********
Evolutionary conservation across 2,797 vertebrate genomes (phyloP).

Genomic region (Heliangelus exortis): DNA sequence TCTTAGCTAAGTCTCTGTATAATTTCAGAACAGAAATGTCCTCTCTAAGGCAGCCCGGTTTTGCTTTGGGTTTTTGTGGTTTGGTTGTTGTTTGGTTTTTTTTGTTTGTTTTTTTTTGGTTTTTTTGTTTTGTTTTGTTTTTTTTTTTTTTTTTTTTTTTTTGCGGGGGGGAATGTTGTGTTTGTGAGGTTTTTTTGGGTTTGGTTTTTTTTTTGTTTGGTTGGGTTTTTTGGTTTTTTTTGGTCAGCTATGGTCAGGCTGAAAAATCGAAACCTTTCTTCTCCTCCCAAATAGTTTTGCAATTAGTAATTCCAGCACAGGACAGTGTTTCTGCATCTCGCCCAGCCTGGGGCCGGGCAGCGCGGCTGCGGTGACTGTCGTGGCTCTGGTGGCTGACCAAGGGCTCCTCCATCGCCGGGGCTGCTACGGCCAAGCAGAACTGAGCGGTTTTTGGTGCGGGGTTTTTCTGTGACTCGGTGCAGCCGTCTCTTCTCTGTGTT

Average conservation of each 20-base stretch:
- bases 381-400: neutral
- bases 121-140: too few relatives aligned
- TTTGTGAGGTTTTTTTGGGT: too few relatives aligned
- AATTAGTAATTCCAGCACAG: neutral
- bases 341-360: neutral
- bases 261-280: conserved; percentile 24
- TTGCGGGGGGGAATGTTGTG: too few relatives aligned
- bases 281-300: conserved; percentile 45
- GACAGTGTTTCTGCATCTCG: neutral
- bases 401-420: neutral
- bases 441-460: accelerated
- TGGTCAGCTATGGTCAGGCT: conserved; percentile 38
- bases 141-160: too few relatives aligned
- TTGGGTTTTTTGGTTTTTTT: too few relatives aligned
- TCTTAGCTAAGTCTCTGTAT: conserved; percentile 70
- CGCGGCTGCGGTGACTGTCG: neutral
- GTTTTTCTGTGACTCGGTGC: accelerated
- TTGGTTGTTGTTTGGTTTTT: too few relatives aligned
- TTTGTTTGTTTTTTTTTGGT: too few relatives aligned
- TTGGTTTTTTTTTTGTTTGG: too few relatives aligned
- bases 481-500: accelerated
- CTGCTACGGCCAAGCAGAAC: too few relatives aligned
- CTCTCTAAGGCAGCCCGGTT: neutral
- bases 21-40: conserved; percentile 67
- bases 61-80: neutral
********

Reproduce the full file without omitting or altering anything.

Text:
Evolutionary conservation across 2,797 vertebrate genomes (phyloP).

Genomic region (Heliangelus exortis): DNA sequence TCTTAGCTAAGTCTCTGTATAATTTCAGAACAGAAATGTCCTCTCTAAGGCAGCCCGGTTTTGCTTTGGGTTTTTGTGGTTTGGTTGTTGTTTGGTTTTTTTTGTTTGTTTTTTTTTGGTTTTTTTGTTTTGTTTTGTTTTTTTTTTTTTTTTTTTTTTTTTGCGGGGGGGAATGTTGTGTTTGTGAGGTTTTTTTGGGTTTGGTTTTTTTTTTGTTTGGTTGGGTTTTTTGGTTTTTTTTGGTCAGCTATGGTCAGGCTGAAAAATCGAAACCTTTCTTCTCCTCCCAAATAGTTTTGCAATTAGTAATTCCAGCACAGGACAGTGTTTCTGCATCTCGCCCAGCCTGGGGCCGGGCAGCGCGGCTGCGGTGACTGTCGTGGCTCTGGTGGCTGACCAAGGGCTCCTCCATCGCCGGGGCTGCTACGGCCAAGCAGAACTGAGCGGTTTTTGGTGCGGGGTTTTTCTGTGACTCGGTGCAGCCGTCTCTTCTCTGTGTT

Average conservation of each 20-base stretch:
- bases 381-400: neutral
- bases 121-140: too few relatives aligned
- TTTGTGAGGTTTTTTTGGGT: too few relatives aligned
- AATTAGTAATTCCAGCACAG: neutral
- bases 341-360: neutral
- bases 261-280: conserved; percentile 24
- TTGCGGGGGGGAATGTTGTG: too few relatives aligned
- bases 281-300: conserved; percentile 45
- GACAGTGTTTCTGCATCTCG: neutral
- bases 401-420: neutral
- bases 441-460: accelerated
- TGGTCAGCTATGGTCAGGCT: conserved; percentile 38
- bases 141-160: too few relatives aligned
- TTGGGTTTTTTGGTTTTTTT: too few relatives aligned
- TCTTAGCTAAGTCTCTGTAT: conserved; percentile 70
- CGCGGCTGCGGTGACTGTCG: neutral
- GTTTTTCTGTGACTCGGTGC: accelerated
- TTGGTTGTTGTTTGGTTTTT: too few relatives aligned
- TTTGTTTGTTTTTTTTTGGT: too few relatives aligned
- TTGGTTTTTTTTTTGTTTGG: too few relatives aligned
- bases 481-500: accelerated
- CTGCTACGGCCAAGCAGAAC: too few relatives aligned
- CTCTCTAAGGCAGCCCGGTT: neutral
- bases 21-40: conserved; percentile 67
- bases 61-80: neutral